The salesman must have got bored of the stories, so he cut short my mom by saying, “Okay, what is lost is lost. Tell me who all wants to buy the watch now, everybody was interested here.” To his dismay, none of the men came forward. The look on the salesman was one of wonderment. How come 10 guys checking out watches thoroughly aren’t interested anymore. The salesman again said, “I’ll give you good discounts, at least buy something”. The men started giving lame excuses: “I already own a few”, “I didn’t like the leather”, “I didn’t like the straps”, “I wish the chronograph worked”, “I can get better variety in Nehru Place or Karol Bagh” etc.
I expected the salesman to be sad… perhaps ‘very’ sad. No sale and a stolen watch was not what he would have expected. But what he did next was surprising to even Kamla Bai. With real tears, the salesman started crying like a baby. The men tried consoling him that all is not over, that the next lane had many more offices and he should try there. But the salesman wouldn’t stop crying.
Then something happened that even I hadn’t expected. My mom started getting aggressive and asked everyone who stole the watch. In a fit of rage, she started ransacking the sofa as if the watch was somewhere there. Lo & behold, as she flung the cushion, a watch fell to the floor, in all its packaged glory. And there was only one person who sat on the sofa. Yours truly!
Nobody uttered a word. The salesman picked the watch and quietly left. The men from the office had a smirk on their face. More than the astonishment, it was the relief, because few minutes back, everyone was under the scanner. And now it seems that a boy from a seemingly good house had committed such a dastardly act. It was the scoop the whole neighbourhood needed for a good laugh. Kamla Bai tried to salvage the situation by covering up on my behalf, saying “The watch must have slipped out of baba’s hands and made its way through the recesses in the cushions to reach inside the sofa”. Who would have believed her, even she couldn’t believe what she said.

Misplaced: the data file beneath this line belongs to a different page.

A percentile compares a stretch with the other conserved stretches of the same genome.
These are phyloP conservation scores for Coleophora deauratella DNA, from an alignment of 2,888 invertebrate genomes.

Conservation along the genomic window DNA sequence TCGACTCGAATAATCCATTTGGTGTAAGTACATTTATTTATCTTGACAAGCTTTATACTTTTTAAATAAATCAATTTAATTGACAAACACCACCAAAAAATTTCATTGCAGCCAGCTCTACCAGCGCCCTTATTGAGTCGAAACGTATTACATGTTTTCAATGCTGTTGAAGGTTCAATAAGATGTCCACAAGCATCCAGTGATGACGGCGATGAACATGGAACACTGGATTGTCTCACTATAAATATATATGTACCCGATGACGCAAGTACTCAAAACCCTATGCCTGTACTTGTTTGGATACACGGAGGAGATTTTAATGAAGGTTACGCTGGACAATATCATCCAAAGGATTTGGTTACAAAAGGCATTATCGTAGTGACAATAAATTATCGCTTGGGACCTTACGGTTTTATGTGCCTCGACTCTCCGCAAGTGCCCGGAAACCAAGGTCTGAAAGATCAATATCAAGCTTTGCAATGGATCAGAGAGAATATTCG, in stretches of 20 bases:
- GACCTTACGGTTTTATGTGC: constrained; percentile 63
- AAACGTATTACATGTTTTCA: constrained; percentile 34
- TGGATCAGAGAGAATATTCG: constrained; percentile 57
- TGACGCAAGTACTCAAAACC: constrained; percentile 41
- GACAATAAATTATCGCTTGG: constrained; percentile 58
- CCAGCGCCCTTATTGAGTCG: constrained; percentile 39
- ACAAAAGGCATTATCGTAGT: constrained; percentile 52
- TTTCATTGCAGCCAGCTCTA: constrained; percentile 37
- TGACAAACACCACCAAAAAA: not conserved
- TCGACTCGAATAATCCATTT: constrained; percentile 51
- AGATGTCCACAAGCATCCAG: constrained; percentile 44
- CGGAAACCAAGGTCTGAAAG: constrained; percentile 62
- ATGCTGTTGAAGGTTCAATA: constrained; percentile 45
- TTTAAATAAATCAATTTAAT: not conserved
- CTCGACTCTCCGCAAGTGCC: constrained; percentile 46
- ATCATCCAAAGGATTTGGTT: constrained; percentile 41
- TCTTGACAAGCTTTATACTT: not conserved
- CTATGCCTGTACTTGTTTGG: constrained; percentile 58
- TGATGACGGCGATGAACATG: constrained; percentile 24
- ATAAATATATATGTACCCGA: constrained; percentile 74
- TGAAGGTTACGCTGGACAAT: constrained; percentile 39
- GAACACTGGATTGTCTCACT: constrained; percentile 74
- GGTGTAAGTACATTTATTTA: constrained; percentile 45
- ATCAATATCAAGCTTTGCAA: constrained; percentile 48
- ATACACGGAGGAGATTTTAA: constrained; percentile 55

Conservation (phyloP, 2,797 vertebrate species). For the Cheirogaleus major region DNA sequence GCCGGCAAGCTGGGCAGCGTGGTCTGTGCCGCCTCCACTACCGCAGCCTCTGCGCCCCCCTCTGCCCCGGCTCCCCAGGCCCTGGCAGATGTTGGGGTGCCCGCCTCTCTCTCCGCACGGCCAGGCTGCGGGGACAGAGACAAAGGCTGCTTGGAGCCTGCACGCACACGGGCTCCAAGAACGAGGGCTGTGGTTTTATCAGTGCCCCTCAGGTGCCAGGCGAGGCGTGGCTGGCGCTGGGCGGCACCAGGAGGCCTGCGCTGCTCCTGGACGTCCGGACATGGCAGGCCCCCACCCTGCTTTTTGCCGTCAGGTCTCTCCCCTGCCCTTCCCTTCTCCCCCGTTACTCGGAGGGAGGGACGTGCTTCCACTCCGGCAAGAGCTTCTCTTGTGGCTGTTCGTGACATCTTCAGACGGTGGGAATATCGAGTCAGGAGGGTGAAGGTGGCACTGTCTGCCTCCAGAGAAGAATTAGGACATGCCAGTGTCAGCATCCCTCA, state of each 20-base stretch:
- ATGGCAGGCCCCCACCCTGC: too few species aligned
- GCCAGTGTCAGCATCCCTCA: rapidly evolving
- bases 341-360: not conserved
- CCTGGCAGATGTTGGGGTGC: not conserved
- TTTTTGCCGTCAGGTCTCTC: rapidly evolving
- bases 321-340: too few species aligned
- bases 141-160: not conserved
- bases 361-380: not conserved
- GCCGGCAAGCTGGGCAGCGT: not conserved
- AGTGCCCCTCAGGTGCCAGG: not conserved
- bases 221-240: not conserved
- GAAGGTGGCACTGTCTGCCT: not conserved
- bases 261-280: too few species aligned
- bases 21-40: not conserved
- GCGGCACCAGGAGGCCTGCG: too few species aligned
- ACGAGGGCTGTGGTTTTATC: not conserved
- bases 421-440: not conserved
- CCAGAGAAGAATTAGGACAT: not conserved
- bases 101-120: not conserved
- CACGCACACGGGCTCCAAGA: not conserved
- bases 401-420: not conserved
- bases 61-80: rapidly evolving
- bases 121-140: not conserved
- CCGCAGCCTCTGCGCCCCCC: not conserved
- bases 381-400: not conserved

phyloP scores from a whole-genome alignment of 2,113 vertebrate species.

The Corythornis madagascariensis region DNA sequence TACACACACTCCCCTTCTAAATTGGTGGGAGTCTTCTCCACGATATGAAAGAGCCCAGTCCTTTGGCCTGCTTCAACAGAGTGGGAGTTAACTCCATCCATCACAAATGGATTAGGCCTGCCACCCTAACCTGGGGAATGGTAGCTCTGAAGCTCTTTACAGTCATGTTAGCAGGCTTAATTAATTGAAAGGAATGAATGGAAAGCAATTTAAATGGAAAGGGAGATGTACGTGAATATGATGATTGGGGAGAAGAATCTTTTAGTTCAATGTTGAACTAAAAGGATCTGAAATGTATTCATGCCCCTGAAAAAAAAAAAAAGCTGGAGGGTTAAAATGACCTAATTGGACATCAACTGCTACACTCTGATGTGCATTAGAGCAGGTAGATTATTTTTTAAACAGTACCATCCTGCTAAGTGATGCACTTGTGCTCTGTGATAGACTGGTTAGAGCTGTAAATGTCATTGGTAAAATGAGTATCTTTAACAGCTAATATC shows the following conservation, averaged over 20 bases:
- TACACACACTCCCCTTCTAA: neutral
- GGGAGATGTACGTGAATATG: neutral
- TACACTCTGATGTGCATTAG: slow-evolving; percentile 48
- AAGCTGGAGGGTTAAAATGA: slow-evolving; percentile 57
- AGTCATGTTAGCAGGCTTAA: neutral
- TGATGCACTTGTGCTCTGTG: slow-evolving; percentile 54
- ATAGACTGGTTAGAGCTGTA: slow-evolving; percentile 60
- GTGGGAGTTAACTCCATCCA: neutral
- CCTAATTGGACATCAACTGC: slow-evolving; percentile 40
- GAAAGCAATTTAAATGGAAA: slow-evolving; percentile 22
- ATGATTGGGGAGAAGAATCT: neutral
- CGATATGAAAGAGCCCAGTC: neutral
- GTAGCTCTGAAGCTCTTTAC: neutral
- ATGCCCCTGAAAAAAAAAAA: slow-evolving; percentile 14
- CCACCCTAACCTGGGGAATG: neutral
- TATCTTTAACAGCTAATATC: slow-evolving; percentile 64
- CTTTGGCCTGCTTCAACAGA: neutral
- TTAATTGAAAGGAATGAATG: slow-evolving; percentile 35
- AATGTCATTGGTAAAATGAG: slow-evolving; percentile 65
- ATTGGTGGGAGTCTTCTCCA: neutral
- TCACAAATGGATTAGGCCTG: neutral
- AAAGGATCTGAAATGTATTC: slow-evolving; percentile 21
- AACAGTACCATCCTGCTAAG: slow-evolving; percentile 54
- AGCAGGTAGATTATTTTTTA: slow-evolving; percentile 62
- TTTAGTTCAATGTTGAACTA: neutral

Mom went inside, yelling at me frustrated. Kanta Bai followed. I was frozen. Disturbed at the thought that I would be the butt of jokes. 90s wasn’t the age of trollers. It was the time of face to face insult! When people would come home and rip you apart. When neighbours knew every minute details of each house, even how many whistles the pressure cooker has had. My shameful behaviour was already echoing in my mind, and my worry was how much mirch masala it would go through before it went ‘viral’. How each person would recite that story, dramatizing the situation.
And to this day, nobody knows my story. That I hid that watch under the cushion to get a kick. Teenagers are always up with a trick, and here was an epic one by me. I was happy that I would take the case of this salesman, then return the watch when he’d start crying, and recite the story to friends later. But as soon as things got serious and accusatory, I got nervous. I feared that now if I returned the watch, they’d think I’m a thief. I wasn’t happy with Kamla Bai being accused either, but at least I wasn’t getting caught. So I let it be. That was selfish of me. And generous of Kamla Bai still loving me after so many years. Because Bais have a heart of gold.